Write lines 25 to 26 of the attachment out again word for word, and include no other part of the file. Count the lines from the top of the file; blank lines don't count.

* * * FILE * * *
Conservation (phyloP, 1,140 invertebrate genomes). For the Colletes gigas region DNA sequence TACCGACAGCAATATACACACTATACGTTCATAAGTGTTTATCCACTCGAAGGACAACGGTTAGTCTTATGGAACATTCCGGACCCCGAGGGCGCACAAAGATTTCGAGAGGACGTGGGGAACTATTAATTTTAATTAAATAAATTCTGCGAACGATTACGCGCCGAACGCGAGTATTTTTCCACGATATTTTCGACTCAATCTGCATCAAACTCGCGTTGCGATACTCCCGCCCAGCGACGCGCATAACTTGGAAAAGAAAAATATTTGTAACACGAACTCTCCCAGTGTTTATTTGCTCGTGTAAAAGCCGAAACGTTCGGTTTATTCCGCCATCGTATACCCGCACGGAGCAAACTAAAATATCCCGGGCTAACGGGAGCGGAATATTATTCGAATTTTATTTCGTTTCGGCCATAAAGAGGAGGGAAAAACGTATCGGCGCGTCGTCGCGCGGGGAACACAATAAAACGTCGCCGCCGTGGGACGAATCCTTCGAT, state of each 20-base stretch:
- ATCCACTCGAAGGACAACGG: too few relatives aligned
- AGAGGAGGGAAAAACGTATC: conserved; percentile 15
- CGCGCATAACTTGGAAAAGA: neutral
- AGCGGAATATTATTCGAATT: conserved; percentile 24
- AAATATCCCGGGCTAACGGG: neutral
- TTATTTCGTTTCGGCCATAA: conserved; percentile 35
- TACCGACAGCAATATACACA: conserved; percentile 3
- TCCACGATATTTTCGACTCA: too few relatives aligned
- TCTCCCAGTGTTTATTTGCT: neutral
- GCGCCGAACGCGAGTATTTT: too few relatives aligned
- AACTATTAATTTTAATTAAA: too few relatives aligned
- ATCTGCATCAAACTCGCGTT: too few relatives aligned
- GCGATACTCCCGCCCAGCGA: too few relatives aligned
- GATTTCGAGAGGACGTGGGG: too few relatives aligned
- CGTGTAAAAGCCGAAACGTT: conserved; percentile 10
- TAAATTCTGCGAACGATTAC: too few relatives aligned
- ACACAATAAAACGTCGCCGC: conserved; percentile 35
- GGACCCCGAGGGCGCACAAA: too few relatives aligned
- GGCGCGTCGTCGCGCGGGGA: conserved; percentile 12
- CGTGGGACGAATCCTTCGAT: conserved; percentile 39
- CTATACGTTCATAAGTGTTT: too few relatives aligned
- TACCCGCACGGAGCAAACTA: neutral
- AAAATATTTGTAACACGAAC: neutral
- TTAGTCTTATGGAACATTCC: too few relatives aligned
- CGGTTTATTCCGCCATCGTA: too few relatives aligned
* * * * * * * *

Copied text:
- TTAGTCTTATGGAACATTCC: too few relatives aligned
- CGGTTTATTCCGCCATCGTA: too few relatives aligned